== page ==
Two Russian Women, Two Visions of War in Ukraine | war in ukraine

For two Russian women, both named Yekaterina, the war in Ukraine stirred very different emotions. One supports President Vladimir Putin and expects victory, while the other opposes Putin and thinks Russia will lose.

A year after Putin sent troops into Ukraine, the views of the 145 million Russians on the war are still elusive, even though official polls say Putin’s approval rating remains at around 80%.

Yekaterina, 38, is a supporter of Putin and believes that Russia will eventually triumph, even though she is now fighting a Ukraine backed by the US-led NATO military alliance.

His apartment in southern Moscow is littered with bags of donated clothes and boxes of food he has collected to send to Russian-controlled Donbass, where many people have been left homeless by the war.

Yekaterina, 38, supports Russian President Vladimir Putin.
REUTERS/Yulia Morozova

“When my boyfriend left to fight as a volunteer, I understood that I had to do something to help,” she says, asking that her nickname not be used for fear of being the target of abuse. online by supporters of Ukraine.

“We need to help defend our country, our families, those close to us and all of Russia”, he concludes, adding that he supports Putin and the current path of the Kremlin leadership.

In her apartment, she sorted out dozens of bags, carefully labeling those containing winter clothes, fur-lined boots and baby clothes, sometimes discarding boots that weren’t in good condition.

Yekaterina and her son

Surveys by Moscow’s Levada Center indicate that about 75% of Russians support the Russian military, while 19% do not and 6% do not know. Three-quarters of Russians expect Russia to be victorious.

Many diplomats and analysts doubt the numbers. “I support the President and I think he is doing well”, says Yekaterina. “Russia will emerge victorious — unequivocally.”

two points of view

Just 10 kilometers to the south, another Yekaterina has a completely different view. Yekaterina Varenik, 26, who used to work at the state-controlled Gazprom gas company, hates war and is publicly opposed to Putin.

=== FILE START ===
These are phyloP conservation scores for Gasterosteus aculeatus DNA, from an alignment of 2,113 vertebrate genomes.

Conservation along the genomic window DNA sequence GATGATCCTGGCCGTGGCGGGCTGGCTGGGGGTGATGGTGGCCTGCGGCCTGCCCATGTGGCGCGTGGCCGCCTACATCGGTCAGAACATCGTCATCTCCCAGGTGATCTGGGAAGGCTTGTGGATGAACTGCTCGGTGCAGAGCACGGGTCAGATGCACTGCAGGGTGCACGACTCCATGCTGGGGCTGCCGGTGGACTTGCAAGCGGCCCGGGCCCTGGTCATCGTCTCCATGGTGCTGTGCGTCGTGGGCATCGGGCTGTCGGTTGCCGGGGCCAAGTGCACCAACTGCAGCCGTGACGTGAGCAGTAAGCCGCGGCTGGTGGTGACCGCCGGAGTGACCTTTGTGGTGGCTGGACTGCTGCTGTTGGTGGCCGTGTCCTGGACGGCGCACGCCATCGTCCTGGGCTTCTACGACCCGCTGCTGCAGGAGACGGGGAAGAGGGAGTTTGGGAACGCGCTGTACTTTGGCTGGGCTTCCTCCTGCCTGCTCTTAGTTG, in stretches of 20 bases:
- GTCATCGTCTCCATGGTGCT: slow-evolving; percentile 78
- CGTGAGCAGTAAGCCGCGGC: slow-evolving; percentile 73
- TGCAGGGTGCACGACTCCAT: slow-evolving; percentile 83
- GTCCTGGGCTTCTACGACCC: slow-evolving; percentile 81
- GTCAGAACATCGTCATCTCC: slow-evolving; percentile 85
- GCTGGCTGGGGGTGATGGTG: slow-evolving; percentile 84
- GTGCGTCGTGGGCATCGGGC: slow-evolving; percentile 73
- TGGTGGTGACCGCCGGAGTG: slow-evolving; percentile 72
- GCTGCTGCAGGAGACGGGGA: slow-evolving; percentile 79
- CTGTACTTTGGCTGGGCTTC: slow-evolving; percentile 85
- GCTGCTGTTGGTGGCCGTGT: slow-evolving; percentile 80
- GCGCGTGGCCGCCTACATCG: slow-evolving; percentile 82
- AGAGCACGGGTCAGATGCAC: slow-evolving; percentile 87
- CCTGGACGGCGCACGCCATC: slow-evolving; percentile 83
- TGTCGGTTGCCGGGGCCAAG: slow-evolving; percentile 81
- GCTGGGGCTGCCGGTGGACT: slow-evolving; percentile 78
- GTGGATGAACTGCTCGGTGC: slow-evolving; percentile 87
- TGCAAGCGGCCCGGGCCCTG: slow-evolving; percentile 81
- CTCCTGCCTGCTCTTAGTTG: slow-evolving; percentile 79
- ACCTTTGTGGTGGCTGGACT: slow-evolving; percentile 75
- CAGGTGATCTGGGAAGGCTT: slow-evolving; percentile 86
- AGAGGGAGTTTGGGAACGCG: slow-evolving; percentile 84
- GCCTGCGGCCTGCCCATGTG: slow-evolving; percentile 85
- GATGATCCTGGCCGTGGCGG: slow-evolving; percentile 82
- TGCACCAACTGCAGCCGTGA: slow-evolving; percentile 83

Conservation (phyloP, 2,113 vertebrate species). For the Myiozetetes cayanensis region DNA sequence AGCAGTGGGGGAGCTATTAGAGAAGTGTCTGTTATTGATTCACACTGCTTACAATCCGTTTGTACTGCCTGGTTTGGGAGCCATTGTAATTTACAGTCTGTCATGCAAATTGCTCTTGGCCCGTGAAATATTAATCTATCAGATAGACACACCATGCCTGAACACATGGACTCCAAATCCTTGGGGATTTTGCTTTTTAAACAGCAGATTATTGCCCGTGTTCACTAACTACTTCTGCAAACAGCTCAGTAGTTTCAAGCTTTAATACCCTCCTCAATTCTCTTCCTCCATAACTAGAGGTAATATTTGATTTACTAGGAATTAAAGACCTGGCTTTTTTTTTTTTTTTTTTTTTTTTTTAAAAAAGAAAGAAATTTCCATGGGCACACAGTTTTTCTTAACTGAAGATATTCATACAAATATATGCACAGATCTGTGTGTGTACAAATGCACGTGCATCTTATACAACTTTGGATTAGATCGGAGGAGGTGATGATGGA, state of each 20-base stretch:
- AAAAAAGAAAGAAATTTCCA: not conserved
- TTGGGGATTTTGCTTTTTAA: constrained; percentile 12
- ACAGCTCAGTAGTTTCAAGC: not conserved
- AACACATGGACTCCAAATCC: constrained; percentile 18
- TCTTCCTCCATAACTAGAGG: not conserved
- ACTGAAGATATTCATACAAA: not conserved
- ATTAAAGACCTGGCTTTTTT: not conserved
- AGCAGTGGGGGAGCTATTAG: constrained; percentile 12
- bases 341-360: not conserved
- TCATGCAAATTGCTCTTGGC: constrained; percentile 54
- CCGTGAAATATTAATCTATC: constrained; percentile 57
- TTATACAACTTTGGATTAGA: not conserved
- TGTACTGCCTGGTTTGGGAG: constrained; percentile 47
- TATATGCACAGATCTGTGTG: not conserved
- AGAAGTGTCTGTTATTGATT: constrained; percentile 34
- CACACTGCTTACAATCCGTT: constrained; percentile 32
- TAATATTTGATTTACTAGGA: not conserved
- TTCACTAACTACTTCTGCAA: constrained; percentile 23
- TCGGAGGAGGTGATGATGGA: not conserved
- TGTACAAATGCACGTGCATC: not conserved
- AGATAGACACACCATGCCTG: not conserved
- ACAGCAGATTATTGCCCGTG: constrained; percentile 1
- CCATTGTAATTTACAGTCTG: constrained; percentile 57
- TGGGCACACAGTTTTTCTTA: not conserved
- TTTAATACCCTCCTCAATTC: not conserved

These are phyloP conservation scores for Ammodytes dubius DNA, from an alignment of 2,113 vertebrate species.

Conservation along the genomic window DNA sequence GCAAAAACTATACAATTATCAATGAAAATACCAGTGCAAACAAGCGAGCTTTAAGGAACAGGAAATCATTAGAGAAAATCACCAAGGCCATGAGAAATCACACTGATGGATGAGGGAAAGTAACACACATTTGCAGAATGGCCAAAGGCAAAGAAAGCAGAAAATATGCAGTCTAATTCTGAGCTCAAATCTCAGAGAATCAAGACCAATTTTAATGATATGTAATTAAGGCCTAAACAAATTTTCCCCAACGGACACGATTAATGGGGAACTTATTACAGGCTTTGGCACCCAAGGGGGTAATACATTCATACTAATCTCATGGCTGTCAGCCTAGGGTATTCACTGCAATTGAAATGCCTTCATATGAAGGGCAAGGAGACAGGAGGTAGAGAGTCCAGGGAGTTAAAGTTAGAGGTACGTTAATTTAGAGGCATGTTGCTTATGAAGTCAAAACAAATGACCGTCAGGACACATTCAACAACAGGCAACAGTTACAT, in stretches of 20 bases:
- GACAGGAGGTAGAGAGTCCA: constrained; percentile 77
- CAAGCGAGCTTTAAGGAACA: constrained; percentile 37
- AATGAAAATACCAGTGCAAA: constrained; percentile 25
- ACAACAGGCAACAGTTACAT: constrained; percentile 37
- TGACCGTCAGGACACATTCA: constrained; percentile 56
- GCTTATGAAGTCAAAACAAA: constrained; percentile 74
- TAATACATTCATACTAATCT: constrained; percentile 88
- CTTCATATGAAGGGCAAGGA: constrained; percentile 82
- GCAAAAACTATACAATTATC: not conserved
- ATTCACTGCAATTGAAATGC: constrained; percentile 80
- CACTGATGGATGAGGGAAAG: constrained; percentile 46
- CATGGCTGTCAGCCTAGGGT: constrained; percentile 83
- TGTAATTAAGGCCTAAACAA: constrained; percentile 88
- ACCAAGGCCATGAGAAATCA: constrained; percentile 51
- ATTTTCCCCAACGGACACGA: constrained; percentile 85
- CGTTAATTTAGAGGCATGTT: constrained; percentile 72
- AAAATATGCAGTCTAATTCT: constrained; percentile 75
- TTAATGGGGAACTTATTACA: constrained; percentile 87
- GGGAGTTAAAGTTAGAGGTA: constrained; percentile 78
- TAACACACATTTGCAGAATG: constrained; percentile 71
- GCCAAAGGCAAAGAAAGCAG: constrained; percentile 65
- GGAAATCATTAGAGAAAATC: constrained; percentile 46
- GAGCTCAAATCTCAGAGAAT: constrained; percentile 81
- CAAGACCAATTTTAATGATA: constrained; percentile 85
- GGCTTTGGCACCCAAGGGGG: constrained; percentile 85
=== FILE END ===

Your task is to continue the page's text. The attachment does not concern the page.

After a Russian attack on Dnipro last month, he erected a sign reading “Ukrainians are not our enemies, but our brothers” in front of the statue of Lesya Ukrainka, a Ukrainian poet from Moscow.

Your apartment is empty. Everything was sold or stored as she packed to leave Russia to join her husband, who left shortly after Putin sent troops to Ukraine.

Yekaterina Varenik was arrested for holding a sign that read “Ukrainians are not our enemies, but our brothers”.

Yekaterina Varenik is 26 years old and publicly opposes Russian President Vladimir Putin.
REUTERS/Yulia Morozova

Varenik recalls the shock and emotion when he first heard that the war had started on 24 February last year. Like many Russians, he has friends and family who have crossed the borders of post-Soviet Russia and Ukraine. He remembers vacationing in Ukraine as a child. Now his family is divided by several closed borders and impassable front lines.

After her protest, she spent 12 days in detention. “Many of my friends left,” says Varenik. “If you are in danger, and in order not to be an accomplice in these events, you need to use all means to escape.”

Since the war began, and following Putin’s partial mobilization in September, parts of Moscow’s cultural, technological and economic elites have embarked on the biggest wave of emigration since the years following the collapse of the Soviet Union in 1991.

Shortly after the war broke out, Putin warned Russians to be on the lookout for Russian “traitors” and “scum” that the West would try to use to destroy the country.

“Ukrainians are not our enemies, they are our brothers”

Some officials have been concerned about such a huge exodus of Russian talent, although others dismiss the concerns and say that Russian society is now much more united without those whose loyalty is questionable.

“It’s very sad, but it seems to me that this is not going to end anytime soon”, considers Varenik. “I think this will only end when Russia admits defeat or loses.”

In his opinion, the reputation of Russia and Russians will be tarnished forever. “We in Russia will probably never be able to wash it.”

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